Bison, zebras, and other wildlife graze on the African savanna Bison, zebras, and other wildlife graze on the African savanna

Tanzania Conservation Research Program

A zebra grazes on the African savanna

The Tanzania Conservation Research Program protects threatened wildlife and helps people and wildlife coexist in Tanzania, Africa. Program researchers work with partners in the greater Tarangire ecosystem to identify and protect land that is critical to both wildlife and local communities who practice free-range pastoralism. Wildlife migration data is integrated into local land-use planning and land protection efforts. Zoo researchers also work with the Tanzania Wildlife Research Institute (TAWIRI), the Tanzanian government’s wildlife research agency, to collect data on mammal distribution throughout the country, contribute to a national mammal database, and update national mammal range maps.

Areas of Focus

Protecting Corridors in Tarangire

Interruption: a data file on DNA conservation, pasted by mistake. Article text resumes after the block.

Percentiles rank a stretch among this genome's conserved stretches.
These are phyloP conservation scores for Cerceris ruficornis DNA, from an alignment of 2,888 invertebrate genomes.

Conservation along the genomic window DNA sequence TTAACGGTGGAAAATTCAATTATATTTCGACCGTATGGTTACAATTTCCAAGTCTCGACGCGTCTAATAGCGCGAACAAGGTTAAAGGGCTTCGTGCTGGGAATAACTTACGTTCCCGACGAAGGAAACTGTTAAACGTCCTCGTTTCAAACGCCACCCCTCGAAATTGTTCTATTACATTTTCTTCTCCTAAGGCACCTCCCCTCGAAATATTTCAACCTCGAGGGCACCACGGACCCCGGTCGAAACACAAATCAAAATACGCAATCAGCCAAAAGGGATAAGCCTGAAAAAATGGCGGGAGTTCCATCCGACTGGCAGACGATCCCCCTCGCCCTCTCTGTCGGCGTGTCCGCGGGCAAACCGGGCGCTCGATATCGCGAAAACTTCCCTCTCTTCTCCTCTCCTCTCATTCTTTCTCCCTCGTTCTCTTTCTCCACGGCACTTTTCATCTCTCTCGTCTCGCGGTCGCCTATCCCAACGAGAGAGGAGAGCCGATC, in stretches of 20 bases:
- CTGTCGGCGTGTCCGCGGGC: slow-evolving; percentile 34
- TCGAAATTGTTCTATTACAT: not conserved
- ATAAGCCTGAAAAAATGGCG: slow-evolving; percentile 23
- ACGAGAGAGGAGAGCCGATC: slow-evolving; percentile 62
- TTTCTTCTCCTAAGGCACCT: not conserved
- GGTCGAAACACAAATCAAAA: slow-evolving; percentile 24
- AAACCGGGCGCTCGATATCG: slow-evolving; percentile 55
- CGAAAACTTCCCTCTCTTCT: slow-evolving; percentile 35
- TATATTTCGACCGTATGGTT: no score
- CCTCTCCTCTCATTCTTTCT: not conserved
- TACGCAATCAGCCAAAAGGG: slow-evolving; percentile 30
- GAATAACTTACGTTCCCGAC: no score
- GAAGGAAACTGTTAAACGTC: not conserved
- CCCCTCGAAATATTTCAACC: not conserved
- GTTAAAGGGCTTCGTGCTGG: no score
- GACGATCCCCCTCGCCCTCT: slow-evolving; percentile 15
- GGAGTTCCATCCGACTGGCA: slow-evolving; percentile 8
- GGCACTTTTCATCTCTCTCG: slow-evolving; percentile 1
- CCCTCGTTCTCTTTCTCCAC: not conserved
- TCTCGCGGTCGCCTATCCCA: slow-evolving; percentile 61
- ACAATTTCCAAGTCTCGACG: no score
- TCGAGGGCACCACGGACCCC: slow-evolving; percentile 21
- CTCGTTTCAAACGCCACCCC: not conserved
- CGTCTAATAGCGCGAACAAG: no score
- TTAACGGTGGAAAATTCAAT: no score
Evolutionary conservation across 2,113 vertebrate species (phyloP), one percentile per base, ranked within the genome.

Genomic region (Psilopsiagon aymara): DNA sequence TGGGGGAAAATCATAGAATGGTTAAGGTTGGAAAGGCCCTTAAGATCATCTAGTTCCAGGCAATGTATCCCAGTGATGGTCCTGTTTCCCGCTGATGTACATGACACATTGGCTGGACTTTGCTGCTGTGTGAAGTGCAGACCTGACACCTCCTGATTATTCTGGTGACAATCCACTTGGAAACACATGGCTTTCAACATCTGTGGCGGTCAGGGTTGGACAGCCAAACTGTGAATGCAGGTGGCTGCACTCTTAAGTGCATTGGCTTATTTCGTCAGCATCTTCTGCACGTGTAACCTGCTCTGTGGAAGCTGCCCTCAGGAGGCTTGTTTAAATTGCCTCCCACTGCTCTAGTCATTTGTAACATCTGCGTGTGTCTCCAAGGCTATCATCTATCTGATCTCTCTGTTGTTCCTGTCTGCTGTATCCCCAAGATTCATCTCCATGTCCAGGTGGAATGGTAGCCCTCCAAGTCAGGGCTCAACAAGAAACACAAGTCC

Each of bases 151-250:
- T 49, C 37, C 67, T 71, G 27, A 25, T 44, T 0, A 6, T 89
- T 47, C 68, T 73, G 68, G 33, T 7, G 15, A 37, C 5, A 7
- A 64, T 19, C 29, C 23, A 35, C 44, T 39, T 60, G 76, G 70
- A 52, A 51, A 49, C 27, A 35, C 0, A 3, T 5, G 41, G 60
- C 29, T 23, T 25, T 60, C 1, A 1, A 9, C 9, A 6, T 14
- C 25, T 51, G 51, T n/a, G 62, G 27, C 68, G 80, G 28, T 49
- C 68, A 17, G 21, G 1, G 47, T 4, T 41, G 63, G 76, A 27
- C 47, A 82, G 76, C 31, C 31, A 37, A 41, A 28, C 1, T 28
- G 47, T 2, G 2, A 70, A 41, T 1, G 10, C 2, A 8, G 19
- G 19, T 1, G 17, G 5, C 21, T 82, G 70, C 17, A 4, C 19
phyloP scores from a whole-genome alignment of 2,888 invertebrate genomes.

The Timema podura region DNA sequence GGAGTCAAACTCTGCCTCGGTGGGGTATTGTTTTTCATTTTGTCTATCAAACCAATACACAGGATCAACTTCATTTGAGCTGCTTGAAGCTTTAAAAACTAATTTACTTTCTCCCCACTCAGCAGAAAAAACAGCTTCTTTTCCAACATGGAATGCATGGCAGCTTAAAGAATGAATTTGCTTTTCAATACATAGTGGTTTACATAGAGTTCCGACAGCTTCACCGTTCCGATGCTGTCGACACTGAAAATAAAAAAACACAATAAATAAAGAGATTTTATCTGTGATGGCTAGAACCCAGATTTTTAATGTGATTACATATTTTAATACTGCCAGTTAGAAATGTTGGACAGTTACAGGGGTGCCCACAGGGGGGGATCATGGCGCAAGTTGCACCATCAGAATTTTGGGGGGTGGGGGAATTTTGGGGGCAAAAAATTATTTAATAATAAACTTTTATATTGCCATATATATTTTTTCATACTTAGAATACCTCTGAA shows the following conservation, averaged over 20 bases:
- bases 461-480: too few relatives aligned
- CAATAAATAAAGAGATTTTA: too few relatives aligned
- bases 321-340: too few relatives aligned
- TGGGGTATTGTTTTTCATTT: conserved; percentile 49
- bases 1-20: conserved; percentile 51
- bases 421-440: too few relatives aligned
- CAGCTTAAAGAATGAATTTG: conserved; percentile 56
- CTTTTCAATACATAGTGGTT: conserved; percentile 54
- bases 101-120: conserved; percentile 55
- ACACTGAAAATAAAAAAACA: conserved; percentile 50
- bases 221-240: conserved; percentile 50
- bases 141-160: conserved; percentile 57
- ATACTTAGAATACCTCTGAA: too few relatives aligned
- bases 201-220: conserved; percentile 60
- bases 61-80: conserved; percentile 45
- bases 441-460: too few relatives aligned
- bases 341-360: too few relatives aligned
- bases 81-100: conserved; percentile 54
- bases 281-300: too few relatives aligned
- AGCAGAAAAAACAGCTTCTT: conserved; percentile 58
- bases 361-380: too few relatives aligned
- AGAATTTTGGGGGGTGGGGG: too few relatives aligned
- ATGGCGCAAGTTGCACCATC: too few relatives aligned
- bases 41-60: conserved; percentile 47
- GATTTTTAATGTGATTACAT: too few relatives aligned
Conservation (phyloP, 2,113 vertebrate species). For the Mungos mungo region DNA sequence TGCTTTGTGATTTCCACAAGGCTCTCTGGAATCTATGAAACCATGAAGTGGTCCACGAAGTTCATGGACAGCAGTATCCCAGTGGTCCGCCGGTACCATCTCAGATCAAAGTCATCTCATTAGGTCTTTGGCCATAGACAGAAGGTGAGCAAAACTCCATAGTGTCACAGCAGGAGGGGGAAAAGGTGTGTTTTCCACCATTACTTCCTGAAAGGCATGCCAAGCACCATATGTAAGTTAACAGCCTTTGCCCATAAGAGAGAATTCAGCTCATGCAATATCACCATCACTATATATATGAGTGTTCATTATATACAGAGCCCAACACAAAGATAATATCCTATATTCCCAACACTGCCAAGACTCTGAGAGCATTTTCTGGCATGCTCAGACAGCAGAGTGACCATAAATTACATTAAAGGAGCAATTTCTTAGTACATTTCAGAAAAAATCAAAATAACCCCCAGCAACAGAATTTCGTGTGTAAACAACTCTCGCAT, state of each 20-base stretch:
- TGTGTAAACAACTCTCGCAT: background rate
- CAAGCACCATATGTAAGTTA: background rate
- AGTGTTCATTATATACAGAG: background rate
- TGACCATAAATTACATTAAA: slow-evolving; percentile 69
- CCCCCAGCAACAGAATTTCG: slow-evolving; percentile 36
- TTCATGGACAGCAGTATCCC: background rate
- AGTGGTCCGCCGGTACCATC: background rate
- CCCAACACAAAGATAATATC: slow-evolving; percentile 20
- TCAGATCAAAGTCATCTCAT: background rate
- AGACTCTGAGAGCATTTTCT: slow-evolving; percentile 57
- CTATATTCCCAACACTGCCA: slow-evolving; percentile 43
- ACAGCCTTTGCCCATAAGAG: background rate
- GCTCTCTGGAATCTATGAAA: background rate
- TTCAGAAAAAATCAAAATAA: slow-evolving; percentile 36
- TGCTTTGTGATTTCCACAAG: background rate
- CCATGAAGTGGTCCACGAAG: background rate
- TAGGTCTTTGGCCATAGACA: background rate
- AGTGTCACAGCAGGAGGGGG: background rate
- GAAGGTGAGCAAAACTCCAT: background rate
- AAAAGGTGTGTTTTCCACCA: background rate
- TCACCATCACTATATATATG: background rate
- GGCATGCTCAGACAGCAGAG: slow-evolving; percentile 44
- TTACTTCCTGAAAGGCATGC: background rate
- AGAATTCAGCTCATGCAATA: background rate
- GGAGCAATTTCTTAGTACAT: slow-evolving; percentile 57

This project focuses on the greater Tarangire ecosystem in northern Tanzania, an area spanning nearly 8,000 square miles. The wildlife in the ecosystem disperses widely on a seasonal basis, concentrating along the Tarangire River in Tarangire National Park during the dry season and migrating to nutrient- and mineral-rich areas on community lands outside the park during the wet season. These critical wildlife areas—and the community’s grazing lands—are under threat due to the conversion of land to agriculture.

Researchers with the Tanzania Conservation Research Program have partnered with a local organization, the Ujamaa Community Resource Team, to help communities safeguard important grazing areas while also keeping these areas open for migrating wild animals. The ultimate goal is to help protect the ecological integrity of the ecosystem by maintaining connectivity.

Updating the Tanzania Mammal Atlas Database

Tanzania has an extremely rich diversity and density of large mammals, hosting the largest global concentrations of many iconic African mammal species, such as lions, wild dogs, zebras, giraffes, wildebeests, and buffalos. However, despite these riches, there are still knowledge gaps on the distribution and status of large mammals in the country.

Researchers with the Tanzania Conservation Research Program are working with partners to create a national database for mammal data, which will be used to update range maps and species lists, as well as help prioritize areas for conservation action. This information helps managers of protected areas better understand the mammal biodiversity within their regions and provides an important repository for information on the diversity and distribution of mammals throughout the country.